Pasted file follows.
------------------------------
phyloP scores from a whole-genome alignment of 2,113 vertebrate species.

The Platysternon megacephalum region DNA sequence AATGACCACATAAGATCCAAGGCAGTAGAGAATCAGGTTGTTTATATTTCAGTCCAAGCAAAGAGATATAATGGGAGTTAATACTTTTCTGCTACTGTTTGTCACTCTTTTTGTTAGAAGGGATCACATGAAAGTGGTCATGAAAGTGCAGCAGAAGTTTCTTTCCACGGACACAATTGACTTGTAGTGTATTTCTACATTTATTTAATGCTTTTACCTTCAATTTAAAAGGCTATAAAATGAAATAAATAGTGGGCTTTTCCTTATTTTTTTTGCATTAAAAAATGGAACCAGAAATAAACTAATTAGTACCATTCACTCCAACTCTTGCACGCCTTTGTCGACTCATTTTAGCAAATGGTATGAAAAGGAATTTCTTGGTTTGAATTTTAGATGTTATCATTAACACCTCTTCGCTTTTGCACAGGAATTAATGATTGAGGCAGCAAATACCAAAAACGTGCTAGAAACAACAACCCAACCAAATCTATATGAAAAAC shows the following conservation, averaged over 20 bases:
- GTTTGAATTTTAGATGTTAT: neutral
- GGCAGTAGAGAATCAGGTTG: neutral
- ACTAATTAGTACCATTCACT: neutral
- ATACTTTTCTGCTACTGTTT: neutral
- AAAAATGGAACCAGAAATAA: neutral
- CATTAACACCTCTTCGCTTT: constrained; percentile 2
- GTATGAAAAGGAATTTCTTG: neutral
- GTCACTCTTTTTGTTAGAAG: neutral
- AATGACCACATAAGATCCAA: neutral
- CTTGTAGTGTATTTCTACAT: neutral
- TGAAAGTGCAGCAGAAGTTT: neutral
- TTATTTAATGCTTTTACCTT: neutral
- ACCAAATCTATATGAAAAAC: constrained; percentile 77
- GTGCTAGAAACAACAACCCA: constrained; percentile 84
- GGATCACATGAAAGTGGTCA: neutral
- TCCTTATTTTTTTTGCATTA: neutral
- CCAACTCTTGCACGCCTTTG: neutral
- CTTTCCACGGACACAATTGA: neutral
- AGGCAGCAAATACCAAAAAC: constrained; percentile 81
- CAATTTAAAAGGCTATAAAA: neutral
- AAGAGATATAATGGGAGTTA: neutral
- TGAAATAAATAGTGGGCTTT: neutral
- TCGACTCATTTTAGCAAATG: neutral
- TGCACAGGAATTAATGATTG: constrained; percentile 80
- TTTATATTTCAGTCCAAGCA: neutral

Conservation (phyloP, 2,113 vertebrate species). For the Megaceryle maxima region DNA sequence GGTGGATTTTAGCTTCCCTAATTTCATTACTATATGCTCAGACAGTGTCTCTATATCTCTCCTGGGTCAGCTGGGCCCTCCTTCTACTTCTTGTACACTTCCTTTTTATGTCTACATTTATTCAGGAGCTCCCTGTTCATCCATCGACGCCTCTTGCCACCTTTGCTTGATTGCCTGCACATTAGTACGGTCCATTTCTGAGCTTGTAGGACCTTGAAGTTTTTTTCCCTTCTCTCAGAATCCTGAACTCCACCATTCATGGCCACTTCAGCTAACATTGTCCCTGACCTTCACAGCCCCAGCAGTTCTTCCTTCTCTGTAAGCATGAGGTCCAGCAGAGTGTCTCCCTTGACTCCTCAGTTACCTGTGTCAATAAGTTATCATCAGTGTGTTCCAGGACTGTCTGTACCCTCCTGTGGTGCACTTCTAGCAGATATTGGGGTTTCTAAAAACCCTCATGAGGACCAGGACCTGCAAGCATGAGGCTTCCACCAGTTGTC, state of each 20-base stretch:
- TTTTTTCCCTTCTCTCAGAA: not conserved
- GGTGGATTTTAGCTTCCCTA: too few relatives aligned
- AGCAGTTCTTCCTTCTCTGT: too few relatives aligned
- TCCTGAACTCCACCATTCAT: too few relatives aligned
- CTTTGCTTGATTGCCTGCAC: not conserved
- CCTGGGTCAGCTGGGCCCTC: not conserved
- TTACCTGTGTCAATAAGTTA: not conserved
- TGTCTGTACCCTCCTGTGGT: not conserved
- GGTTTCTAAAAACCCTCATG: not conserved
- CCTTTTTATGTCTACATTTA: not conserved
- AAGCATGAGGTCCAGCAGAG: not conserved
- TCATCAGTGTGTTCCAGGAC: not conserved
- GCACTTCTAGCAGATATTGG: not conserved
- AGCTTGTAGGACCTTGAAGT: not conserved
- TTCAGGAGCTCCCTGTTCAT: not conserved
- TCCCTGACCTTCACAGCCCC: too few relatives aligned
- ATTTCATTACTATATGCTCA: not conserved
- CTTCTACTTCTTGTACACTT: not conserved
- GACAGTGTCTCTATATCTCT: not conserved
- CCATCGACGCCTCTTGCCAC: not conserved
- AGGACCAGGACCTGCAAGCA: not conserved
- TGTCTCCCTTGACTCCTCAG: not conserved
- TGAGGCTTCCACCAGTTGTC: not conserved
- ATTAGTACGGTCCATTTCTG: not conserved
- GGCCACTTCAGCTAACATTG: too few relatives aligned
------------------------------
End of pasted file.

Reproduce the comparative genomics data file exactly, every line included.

phyloP scores from a whole-genome alignment of 2,113 vertebrate species.

The Platysternon megacephalum region DNA sequence AATGACCACATAAGATCCAAGGCAGTAGAGAATCAGGTTGTTTATATTTCAGTCCAAGCAAAGAGATATAATGGGAGTTAATACTTTTCTGCTACTGTTTGTCACTCTTTTTGTTAGAAGGGATCACATGAAAGTGGTCATGAAAGTGCAGCAGAAGTTTCTTTCCACGGACACAATTGACTTGTAGTGTATTTCTACATTTATTTAATGCTTTTACCTTCAATTTAAAAGGCTATAAAATGAAATAAATAGTGGGCTTTTCCTTATTTTTTTTGCATTAAAAAATGGAACCAGAAATAAACTAATTAGTACCATTCACTCCAACTCTTGCACGCCTTTGTCGACTCATTTTAGCAAATGGTATGAAAAGGAATTTCTTGGTTTGAATTTTAGATGTTATCATTAACACCTCTTCGCTTTTGCACAGGAATTAATGATTGAGGCAGCAAATACCAAAAACGTGCTAGAAACAACAACCCAACCAAATCTATATGAAAAAC shows the following conservation, averaged over 20 bases:
- GTTTGAATTTTAGATGTTAT: neutral
- GGCAGTAGAGAATCAGGTTG: neutral
- ACTAATTAGTACCATTCACT: neutral
- ATACTTTTCTGCTACTGTTT: neutral
- AAAAATGGAACCAGAAATAA: neutral
- CATTAACACCTCTTCGCTTT: constrained; percentile 2
- GTATGAAAAGGAATTTCTTG: neutral
- GTCACTCTTTTTGTTAGAAG: neutral
- AATGACCACATAAGATCCAA: neutral
- CTTGTAGTGTATTTCTACAT: neutral
- TGAAAGTGCAGCAGAAGTTT: neutral
- TTATTTAATGCTTTTACCTT: neutral
- ACCAAATCTATATGAAAAAC: constrained; percentile 77
- GTGCTAGAAACAACAACCCA: constrained; percentile 84
- GGATCACATGAAAGTGGTCA: neutral
- TCCTTATTTTTTTTGCATTA: neutral
- CCAACTCTTGCACGCCTTTG: neutral
- CTTTCCACGGACACAATTGA: neutral
- AGGCAGCAAATACCAAAAAC: constrained; percentile 81
- CAATTTAAAAGGCTATAAAA: neutral
- AAGAGATATAATGGGAGTTA: neutral
- TGAAATAAATAGTGGGCTTT: neutral
- TCGACTCATTTTAGCAAATG: neutral
- TGCACAGGAATTAATGATTG: constrained; percentile 80
- TTTATATTTCAGTCCAAGCA: neutral

Conservation (phyloP, 2,113 vertebrate species). For the Megaceryle maxima region DNA sequence GGTGGATTTTAGCTTCCCTAATTTCATTACTATATGCTCAGACAGTGTCTCTATATCTCTCCTGGGTCAGCTGGGCCCTCCTTCTACTTCTTGTACACTTCCTTTTTATGTCTACATTTATTCAGGAGCTCCCTGTTCATCCATCGACGCCTCTTGCCACCTTTGCTTGATTGCCTGCACATTAGTACGGTCCATTTCTGAGCTTGTAGGACCTTGAAGTTTTTTTCCCTTCTCTCAGAATCCTGAACTCCACCATTCATGGCCACTTCAGCTAACATTGTCCCTGACCTTCACAGCCCCAGCAGTTCTTCCTTCTCTGTAAGCATGAGGTCCAGCAGAGTGTCTCCCTTGACTCCTCAGTTACCTGTGTCAATAAGTTATCATCAGTGTGTTCCAGGACTGTCTGTACCCTCCTGTGGTGCACTTCTAGCAGATATTGGGGTTTCTAAAAACCCTCATGAGGACCAGGACCTGCAAGCATGAGGCTTCCACCAGTTGTC, state of each 20-base stretch:
- TTTTTTCCCTTCTCTCAGAA: not conserved
- GGTGGATTTTAGCTTCCCTA: too few relatives aligned
- AGCAGTTCTTCCTTCTCTGT: too few relatives aligned
- TCCTGAACTCCACCATTCAT: too few relatives aligned
- CTTTGCTTGATTGCCTGCAC: not conserved
- CCTGGGTCAGCTGGGCCCTC: not conserved
- TTACCTGTGTCAATAAGTTA: not conserved
- TGTCTGTACCCTCCTGTGGT: not conserved
- GGTTTCTAAAAACCCTCATG: not conserved
- CCTTTTTATGTCTACATTTA: not conserved
- AAGCATGAGGTCCAGCAGAG: not conserved
- TCATCAGTGTGTTCCAGGAC: not conserved
- GCACTTCTAGCAGATATTGG: not conserved
- AGCTTGTAGGACCTTGAAGT: not conserved
- TTCAGGAGCTCCCTGTTCAT: not conserved
- TCCCTGACCTTCACAGCCCC: too few relatives aligned
- ATTTCATTACTATATGCTCA: not conserved
- CTTCTACTTCTTGTACACTT: not conserved
- GACAGTGTCTCTATATCTCT: not conserved
- CCATCGACGCCTCTTGCCAC: not conserved
- AGGACCAGGACCTGCAAGCA: not conserved
- TGTCTCCCTTGACTCCTCAG: not conserved
- TGAGGCTTCCACCAGTTGTC: not conserved
- ATTAGTACGGTCCATTTCTG: not conserved
- GGCCACTTCAGCTAACATTG: too few relatives aligned